Falling device prices boost smartphones adoption

Sunday, 29 September 2013 10:20 administrator

Smartphone in handGrey market and increased import duties may hamper the growth.

Mumbai. The smartphone and tablet market in South Asia is witnessing rapid growth, driven by the influx of low-cost devices and the rising penetration of mobile internet services. This growth could be impacted due to the rampant grey market and steep import duties on such devices.

New analysis from Frost & Sullivan, The Smartphones and Tablet Market in South Asia, reveals all this and more. The study finds that market revenue is expected to reach US $33.33 billion in 2019 from US $4.45 billion in 2012. Smartphone sales will contribute to almost 70 per cent of the total revenue, with the rest accounted for by tablet sales. Out of the three countries studied - India, Sri Lanka and Bangladesh; India will be the largest contributor to market revenues.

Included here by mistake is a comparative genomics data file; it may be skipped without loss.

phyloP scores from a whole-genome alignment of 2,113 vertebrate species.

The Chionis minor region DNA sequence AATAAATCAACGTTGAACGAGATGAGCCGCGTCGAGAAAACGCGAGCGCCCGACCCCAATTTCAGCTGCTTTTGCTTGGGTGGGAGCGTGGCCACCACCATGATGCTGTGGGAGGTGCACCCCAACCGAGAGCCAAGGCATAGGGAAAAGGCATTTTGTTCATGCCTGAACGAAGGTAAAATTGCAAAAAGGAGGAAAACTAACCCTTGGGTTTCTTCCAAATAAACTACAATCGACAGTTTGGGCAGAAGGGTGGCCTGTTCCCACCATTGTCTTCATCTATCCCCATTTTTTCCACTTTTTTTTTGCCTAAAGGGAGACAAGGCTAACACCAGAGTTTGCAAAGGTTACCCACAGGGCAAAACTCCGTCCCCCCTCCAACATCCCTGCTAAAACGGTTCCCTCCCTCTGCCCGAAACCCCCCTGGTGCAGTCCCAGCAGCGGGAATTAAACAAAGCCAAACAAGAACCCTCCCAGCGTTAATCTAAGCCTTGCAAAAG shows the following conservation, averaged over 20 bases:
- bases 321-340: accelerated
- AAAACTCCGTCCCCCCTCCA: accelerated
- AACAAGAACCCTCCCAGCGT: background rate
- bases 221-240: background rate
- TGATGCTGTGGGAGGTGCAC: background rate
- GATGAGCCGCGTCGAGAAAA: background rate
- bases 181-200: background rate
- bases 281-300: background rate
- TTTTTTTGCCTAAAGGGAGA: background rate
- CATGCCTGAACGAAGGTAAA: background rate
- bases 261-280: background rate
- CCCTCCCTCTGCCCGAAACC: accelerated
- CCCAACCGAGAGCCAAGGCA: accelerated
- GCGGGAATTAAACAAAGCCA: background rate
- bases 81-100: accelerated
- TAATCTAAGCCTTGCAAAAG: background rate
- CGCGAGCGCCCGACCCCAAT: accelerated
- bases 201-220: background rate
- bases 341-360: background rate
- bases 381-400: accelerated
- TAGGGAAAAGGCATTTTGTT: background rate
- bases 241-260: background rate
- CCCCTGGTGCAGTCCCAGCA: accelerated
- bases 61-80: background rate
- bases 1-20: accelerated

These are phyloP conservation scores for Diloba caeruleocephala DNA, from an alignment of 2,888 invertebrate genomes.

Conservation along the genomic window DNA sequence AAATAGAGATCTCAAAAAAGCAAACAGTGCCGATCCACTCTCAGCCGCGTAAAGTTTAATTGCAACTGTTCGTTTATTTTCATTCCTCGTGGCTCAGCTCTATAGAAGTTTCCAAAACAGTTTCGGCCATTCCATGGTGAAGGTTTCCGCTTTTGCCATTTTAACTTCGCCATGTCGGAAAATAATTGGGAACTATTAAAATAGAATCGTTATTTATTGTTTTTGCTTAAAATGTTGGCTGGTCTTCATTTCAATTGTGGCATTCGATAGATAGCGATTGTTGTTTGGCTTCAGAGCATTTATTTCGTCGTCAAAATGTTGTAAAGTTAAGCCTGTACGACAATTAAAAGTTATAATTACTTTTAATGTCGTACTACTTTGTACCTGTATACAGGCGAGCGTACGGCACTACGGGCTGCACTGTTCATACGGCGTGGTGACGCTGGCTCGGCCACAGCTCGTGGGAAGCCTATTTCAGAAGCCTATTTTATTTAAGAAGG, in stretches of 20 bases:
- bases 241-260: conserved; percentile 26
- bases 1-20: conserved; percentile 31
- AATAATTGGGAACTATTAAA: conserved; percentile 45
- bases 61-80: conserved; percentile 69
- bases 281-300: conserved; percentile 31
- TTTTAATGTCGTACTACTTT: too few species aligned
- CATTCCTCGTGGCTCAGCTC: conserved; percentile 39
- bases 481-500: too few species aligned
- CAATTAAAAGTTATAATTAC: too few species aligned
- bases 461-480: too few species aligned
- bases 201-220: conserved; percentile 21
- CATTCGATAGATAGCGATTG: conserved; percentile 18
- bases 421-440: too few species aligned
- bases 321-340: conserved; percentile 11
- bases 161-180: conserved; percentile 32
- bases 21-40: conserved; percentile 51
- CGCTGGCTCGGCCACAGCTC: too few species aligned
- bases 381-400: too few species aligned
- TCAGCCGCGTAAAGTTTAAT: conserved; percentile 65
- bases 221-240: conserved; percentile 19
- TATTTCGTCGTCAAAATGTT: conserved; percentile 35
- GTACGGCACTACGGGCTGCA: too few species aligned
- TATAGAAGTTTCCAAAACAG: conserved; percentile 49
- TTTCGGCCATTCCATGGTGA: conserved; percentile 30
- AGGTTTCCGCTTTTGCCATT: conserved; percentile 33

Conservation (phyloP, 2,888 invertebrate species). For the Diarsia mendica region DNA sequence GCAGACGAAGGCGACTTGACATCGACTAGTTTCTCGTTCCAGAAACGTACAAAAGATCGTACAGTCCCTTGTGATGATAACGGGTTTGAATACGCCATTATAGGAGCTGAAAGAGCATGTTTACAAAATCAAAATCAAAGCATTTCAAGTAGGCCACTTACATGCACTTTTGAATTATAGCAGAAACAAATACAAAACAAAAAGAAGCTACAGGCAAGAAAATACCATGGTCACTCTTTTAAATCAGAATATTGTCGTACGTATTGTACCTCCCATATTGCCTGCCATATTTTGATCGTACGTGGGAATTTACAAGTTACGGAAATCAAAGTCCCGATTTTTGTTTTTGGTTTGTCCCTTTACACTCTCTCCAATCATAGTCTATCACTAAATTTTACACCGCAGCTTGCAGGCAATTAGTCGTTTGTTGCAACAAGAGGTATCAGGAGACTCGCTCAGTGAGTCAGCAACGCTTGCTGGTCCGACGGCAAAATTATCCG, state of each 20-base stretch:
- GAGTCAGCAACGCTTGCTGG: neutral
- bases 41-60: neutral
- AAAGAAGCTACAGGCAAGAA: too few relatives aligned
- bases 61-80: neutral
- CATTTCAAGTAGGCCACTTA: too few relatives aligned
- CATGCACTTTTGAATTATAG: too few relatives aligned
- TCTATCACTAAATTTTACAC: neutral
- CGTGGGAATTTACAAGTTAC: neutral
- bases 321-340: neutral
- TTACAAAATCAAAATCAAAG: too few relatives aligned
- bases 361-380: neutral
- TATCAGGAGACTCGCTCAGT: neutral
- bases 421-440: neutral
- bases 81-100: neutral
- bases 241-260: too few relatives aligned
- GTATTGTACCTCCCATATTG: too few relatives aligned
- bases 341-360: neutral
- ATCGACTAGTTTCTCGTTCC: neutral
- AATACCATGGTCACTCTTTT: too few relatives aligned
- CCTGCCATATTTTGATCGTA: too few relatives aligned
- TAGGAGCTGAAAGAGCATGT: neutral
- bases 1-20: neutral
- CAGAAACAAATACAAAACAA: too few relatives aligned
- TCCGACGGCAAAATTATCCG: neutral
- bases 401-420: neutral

“Buoyed by the availability of mobile internet services, end users are using smartphones as their primary medium for internet access,” said Frost & Sullivan’s Information & Communication Technologies Research Analyst.

Demand will continue to soar owing to falling device prices caused by the advent of user-friendly, open-source Android devices and the decreasing costs of components such as displays, chipsets and memory chips. Intense competition among the vendors in the region has also reduced price points. Despite the drop in price, the total cost of device ownership remains high, reining in adoption. Regulatory requirements such as high import duties on mobile handsets have escalated prices of the handsets. In fact, Bangladesh has a 12.5 per cent import duty on all mobile handsets and India has announced a 6 per cent duty on phones costing greater than US $40.

Another concern is the widespread proliferation of grey channel sales which in turn, affect the profitability of authorised vendors. The lack of a robust distribution system and after-sales support in the semi-urban and rural regions adds to the existing challenges. In a country like India with geographical and linguistic diversity, it is vital to have a strong, localised distribution channel that will cater to varied end-user needs.